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How it happened

Posted By Ester Venouziou, Saturday, October 8, 2011
I've often wondered how it happens, how someone gets laid off. Not what caused it -- we are, after all, in tough economic times -- but what the actual procedure is.

I'd been at the St. Petersburg Times closing in on nine years. Many of those were happy, prosperous times. Recently, though, we were faced with all the troubles faced by most corporations these days: tight budgets, tough decisions. But the Times prided itself in being one of the few large papers that hadn't had layoffs. Being owned by a non-profit and not having to deal with shareholders kept us immune from all the problems around us. We could survive on smaller profit margins. We could ride it out, keep our staff intact.

• • •

That changed in the past few years. We were no longer safe. There were pay cuts (in 2008?); then pay freezes and then another round of pay cuts (earlier this year). And there were Early Termination Plans (aka buyouts). And the dreaded layoffs.

The latest rounds were announced a week ago. The executive editor posted a grim note, explaining that in these tough economic times we had to make the tough economic decisions. By mid month, he wrote, our staff would be leaner, but we would forge ahead and continue to be, like it states in the mast, Florida's Best Newspaper.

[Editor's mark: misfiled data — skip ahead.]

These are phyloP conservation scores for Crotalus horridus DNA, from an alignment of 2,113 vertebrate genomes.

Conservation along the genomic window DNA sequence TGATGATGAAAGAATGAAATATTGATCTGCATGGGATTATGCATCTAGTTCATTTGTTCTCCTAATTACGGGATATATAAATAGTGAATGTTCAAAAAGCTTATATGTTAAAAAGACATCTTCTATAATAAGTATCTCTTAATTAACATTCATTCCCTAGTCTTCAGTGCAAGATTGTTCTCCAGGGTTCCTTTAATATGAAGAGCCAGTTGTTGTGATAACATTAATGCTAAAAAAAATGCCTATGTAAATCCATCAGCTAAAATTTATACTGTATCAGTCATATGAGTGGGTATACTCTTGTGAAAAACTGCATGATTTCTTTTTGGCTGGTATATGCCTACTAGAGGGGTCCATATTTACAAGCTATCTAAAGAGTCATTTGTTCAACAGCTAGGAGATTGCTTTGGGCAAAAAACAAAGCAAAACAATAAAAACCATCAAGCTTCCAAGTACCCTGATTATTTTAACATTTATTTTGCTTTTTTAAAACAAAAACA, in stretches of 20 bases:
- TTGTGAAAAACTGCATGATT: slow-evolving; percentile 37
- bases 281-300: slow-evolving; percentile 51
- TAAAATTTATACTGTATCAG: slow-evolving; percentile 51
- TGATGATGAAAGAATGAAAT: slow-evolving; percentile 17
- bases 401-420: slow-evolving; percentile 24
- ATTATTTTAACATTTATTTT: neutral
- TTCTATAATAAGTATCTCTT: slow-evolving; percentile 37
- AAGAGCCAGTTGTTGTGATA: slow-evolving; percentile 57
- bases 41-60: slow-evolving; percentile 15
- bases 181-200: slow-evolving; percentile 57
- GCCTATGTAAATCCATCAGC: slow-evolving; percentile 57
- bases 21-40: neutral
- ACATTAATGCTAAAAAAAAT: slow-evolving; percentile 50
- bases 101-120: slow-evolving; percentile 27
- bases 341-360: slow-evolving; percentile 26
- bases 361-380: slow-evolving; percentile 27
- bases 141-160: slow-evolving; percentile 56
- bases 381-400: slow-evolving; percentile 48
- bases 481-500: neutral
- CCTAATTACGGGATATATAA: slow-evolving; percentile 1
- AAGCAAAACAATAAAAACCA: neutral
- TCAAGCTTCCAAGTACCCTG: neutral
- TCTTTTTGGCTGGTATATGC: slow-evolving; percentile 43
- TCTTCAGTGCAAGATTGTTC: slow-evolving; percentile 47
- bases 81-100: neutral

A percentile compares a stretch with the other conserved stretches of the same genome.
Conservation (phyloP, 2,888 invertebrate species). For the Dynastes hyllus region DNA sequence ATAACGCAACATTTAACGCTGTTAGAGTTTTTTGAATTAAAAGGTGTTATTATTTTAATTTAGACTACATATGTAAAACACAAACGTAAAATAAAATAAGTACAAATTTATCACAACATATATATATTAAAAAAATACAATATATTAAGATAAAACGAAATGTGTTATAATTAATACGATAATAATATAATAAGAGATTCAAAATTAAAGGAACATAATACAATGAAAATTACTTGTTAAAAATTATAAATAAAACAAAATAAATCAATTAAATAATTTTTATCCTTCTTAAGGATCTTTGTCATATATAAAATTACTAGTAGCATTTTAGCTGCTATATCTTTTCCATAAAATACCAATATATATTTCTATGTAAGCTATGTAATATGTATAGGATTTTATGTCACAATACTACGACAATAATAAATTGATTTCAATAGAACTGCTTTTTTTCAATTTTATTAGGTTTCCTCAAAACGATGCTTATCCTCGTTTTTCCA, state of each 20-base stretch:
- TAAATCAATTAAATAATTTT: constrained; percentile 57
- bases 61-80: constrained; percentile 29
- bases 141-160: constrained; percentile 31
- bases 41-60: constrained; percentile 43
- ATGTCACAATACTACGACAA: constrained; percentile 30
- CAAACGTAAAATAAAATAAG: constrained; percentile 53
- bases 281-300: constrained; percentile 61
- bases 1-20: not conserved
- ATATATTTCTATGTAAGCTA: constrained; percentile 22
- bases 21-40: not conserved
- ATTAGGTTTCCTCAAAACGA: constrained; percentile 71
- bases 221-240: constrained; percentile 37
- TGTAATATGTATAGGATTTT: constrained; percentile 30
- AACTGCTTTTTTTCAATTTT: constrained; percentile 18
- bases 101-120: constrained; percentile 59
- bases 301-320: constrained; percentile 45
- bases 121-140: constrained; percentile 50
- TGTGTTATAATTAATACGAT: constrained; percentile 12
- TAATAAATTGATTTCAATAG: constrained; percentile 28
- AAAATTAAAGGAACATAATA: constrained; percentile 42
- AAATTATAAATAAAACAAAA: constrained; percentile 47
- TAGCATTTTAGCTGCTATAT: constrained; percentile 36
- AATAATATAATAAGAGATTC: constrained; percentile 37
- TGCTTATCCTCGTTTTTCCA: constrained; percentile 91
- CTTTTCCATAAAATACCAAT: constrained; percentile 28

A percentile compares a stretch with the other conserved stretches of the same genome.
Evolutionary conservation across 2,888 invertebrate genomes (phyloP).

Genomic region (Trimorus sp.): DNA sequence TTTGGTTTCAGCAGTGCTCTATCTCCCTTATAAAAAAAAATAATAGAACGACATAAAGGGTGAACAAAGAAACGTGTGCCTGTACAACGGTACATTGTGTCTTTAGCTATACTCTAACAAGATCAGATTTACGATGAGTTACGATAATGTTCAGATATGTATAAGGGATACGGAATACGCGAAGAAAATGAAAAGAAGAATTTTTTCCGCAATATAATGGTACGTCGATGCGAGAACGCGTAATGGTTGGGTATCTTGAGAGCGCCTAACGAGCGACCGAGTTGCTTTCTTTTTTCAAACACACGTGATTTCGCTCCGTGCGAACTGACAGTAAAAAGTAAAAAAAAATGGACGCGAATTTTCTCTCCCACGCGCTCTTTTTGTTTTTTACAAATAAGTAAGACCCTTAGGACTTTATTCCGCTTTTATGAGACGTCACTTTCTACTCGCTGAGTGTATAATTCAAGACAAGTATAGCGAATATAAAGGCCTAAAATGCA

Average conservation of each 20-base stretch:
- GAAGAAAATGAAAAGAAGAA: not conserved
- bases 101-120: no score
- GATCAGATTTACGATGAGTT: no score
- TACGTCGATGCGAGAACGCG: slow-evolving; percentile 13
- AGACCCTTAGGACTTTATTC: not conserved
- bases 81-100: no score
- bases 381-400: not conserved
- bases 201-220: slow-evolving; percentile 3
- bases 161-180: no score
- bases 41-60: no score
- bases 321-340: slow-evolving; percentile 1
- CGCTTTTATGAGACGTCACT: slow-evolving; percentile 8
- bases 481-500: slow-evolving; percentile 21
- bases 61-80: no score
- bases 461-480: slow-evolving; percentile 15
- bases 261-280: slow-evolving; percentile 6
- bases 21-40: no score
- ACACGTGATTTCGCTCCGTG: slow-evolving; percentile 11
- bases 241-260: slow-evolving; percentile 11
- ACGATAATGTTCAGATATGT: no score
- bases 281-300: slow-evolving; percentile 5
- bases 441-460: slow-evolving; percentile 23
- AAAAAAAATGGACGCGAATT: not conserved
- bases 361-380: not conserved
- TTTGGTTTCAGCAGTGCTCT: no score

They would carry on the layoffs in a dignified manner. They, too, were saddened by the circumstances and sad to see longtime friends lose their jobs.

Every day, a goodbye note was up on the board. Some days there were two or even three. Saying goodbye wasn't easy, but it was what we had to do in these tough economic times.

• • •

Today I walked in the lobby at work and was greeted by Patty Cox, one of the Times' (three, I think) managing editors.

-- Can you come with me and talk?

-- OK. ... Wait, am I getting laid off?

-- Yes ....

-- I don't really want to talk.

-- But ... ?

-- Just send me whatever paperwork I need.

And just like that, it was over.

Some people have asked me why I didn't go up to HR, why I didn't go hear what they had to say. I was shocked, and it seemed pointless. I was angry, and didn't want to say the wrong thing. But most of all, I just didn't want them to see me cry.

Are you starting over after a layoff? We want to hear your story! Please email us at, and include your story and contact info. We will try to include as many stories as possible in future blogs.

Ester Venouziou, founder of and co-founder of Gulfport! Magazine, is available for freelance projects: writing, editing, design or social media. She can be reached at or 727.637.5586.

Tags:  economy  journalism  layoff  st. petersburg times 

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